Sustainability Slammer gathers UMass sustainability and environmental groups

Environmental advocates gathered to promote environmental change

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Sustainability Slammer gathers UMass sustainability and environmental groups

Ana Pietrewicz

Ana Pietrewicz

Ana Pietrewicz

Ana Pietrewicz

By McKenna Premus, Collegian columnist

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On Wednesday, Feb. 12, representatives from on-campus sustainability and environmental groups tabled and advertised their organizations during the Sustainability Slammer in the University of Massachusetts Campus Center.

Some of the attending groups included Sustainable UMass, UMass Environmental Community Outreach Club, Sunrise Movement UMass Amherst, MASSPIRG, UMass Amherst Eco-Rep and the UMass Society of American Foresters Student Chapter. The event provided members of the campus community with the opportunity to learn about how the organizations promote sustainable living both on and off campus, as well as how to get involved in promoting a more environmentally friendly school community.

Andrea Papa, a senior political science major, is the secretary of sustainability within the Student Government Association and oversees all sustainability groups on campus.

“I hope to see sustainability be more accessible to people,” said Papa. “I’m trying to work on getting more compost bins around campus so that can be something that’s more accessible to people. I’m also looking at different waste reduction methods on campus. I know when I go to Blue Wall, I see a million receipts everywhere, and I’d like to look into reducing that waste.”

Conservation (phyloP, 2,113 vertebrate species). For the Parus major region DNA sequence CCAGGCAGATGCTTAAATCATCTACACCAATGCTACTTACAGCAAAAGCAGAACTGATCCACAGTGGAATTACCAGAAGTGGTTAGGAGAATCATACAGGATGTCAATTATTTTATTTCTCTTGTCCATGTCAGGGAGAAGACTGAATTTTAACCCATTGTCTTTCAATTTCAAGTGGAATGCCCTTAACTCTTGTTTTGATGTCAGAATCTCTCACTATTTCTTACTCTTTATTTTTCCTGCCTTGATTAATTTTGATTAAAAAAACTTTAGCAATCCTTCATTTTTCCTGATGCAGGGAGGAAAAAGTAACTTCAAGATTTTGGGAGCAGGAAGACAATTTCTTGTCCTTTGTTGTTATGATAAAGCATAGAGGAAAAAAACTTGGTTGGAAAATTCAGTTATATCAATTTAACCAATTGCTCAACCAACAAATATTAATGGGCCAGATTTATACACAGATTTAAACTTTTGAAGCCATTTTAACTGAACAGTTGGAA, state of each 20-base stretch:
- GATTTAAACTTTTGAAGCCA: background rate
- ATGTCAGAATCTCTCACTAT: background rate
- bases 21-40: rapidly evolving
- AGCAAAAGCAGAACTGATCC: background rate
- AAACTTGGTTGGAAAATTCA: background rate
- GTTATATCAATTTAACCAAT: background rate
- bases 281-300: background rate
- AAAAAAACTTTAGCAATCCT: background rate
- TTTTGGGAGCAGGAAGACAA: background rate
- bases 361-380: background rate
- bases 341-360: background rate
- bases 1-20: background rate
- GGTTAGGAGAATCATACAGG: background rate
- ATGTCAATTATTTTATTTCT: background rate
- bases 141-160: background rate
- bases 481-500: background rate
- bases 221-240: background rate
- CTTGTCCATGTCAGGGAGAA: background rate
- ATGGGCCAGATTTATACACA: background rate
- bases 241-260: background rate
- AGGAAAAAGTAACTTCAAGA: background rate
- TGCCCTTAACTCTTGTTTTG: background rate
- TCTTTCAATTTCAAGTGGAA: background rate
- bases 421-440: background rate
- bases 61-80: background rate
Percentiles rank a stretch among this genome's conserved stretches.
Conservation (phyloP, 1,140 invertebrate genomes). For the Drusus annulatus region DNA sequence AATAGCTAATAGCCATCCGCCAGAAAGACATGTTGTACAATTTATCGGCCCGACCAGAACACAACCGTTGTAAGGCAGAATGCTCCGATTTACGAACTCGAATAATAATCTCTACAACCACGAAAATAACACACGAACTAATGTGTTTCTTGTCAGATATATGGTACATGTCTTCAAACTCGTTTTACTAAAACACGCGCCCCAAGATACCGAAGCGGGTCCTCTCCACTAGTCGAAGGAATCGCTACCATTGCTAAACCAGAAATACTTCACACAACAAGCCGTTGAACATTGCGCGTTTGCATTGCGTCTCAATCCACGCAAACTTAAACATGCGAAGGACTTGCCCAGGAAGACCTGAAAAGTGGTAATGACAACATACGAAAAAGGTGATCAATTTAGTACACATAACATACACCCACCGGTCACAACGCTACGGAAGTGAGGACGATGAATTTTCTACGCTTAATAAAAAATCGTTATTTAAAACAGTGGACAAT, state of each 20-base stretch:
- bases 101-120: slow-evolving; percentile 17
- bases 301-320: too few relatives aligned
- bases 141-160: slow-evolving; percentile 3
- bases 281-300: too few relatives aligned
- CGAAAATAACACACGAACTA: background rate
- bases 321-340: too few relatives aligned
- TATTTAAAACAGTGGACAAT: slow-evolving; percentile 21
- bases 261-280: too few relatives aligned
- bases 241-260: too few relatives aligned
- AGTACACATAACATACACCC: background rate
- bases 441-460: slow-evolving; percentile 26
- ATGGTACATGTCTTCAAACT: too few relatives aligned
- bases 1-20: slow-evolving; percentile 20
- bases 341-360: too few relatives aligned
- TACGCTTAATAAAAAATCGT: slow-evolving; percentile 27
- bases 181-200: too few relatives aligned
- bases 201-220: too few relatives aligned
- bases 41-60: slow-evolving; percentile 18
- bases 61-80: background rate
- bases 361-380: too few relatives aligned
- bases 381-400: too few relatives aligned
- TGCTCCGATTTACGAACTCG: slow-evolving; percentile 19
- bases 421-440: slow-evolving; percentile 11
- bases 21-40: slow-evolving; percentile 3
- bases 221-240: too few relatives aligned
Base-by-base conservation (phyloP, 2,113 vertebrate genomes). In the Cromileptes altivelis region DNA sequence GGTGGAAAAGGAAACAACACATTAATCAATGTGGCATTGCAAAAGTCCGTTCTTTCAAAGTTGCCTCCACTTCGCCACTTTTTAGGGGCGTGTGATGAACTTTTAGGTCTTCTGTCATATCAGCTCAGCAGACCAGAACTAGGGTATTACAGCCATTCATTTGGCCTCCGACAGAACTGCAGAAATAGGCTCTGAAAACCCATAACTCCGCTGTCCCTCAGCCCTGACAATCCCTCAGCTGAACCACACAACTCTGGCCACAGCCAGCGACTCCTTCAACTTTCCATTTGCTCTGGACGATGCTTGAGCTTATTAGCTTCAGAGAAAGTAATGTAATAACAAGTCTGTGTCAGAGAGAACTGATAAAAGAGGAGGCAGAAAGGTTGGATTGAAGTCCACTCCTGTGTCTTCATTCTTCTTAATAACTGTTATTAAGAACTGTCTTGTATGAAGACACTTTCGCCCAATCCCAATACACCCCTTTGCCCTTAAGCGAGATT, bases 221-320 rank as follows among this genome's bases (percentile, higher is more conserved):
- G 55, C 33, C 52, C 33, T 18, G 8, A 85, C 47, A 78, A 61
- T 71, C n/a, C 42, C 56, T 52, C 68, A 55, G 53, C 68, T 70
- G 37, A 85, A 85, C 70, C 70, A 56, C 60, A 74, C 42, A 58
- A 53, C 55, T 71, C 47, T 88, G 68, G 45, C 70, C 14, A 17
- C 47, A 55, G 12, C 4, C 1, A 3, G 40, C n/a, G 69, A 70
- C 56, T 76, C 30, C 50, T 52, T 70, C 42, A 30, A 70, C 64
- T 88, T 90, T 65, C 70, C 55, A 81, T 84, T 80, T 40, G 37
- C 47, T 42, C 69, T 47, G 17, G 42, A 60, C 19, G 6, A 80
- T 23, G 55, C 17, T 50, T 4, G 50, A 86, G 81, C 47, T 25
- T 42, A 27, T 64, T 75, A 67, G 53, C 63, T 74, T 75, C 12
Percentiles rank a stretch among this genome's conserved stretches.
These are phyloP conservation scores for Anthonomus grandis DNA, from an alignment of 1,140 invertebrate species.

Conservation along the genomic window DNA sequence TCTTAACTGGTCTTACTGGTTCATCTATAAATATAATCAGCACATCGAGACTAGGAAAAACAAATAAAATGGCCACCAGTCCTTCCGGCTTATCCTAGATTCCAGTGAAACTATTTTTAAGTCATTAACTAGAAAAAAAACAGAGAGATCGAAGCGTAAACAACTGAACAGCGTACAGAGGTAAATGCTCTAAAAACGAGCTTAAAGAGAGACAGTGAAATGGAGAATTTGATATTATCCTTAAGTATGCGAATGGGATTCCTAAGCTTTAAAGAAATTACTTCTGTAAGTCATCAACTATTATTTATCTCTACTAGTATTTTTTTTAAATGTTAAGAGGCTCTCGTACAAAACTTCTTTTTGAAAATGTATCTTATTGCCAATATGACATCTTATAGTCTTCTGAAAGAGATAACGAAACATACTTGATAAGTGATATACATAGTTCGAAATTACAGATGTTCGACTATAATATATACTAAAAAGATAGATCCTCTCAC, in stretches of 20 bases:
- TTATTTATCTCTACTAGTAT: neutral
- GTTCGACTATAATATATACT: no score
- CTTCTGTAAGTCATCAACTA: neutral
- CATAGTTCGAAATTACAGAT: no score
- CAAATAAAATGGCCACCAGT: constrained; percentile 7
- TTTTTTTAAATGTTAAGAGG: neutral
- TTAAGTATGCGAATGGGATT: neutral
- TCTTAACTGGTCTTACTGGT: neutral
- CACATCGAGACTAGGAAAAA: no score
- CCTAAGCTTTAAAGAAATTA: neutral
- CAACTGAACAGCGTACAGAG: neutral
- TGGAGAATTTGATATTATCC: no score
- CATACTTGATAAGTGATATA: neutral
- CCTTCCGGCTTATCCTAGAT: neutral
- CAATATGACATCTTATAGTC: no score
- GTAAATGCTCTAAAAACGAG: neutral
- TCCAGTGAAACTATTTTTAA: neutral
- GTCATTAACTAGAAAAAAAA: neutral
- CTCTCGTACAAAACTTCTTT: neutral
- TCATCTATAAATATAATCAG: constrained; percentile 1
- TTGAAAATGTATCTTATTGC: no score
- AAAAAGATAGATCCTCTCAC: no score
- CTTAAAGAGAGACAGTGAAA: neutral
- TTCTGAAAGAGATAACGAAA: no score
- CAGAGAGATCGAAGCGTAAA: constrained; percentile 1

In addition to helping organize this year’s Sustainability Slammer, Sustainable UMass helps coordinate New2U, a program that “collects unwanted items each spring during move-out and resells these collected items each fall during move-in,” according to the Sustainable UMass website.

Siobhan Moynihan, a senior natural resources conservation major, is one of the leaders of Eco Club, a recently formed group that helps volunteer with organizations such as the Arcadia Wildlife Sanctuary and Kestrel Land Trust.

“Eco Club is in the formation of going from a caterpillar to a butterfly,” said Moynihan. “It’s a group that really tries to engage people in volunteer opportunities in the Pioneer Valley.”

The club volunteered at the Arcadia Folk Festival last semester with bike parking and waste management, and is currently working on reaching out to new students in hopes to increase involvement in more campus events and nearing Earth Day festivities.

Emma Greenlee, a sophomore political science and Spanish double major, and Melissa Meltzer, and freshman environmental science and journalism double major, represented Sunrise Movement UMass Amherst. Varshini Prakash, one of the co-founders and executive directors of the Sunrise Movement, began the organization at UMass in 2017. The UMass chapter of the national movement works “to stop climate change,” according to the Sunrise Movement website.

“We’ve gained a lot of attention recently for protest movements in the United States,” said Greenlee, referencing the Climate Strike which took place in September. “We’re an environmental justice advocacy organization, and what we’re really focused on right now is our endorsement of Bernie Sanders and the Green New Deal, which we’re really trying to get passed because there is no ‘planet b.’”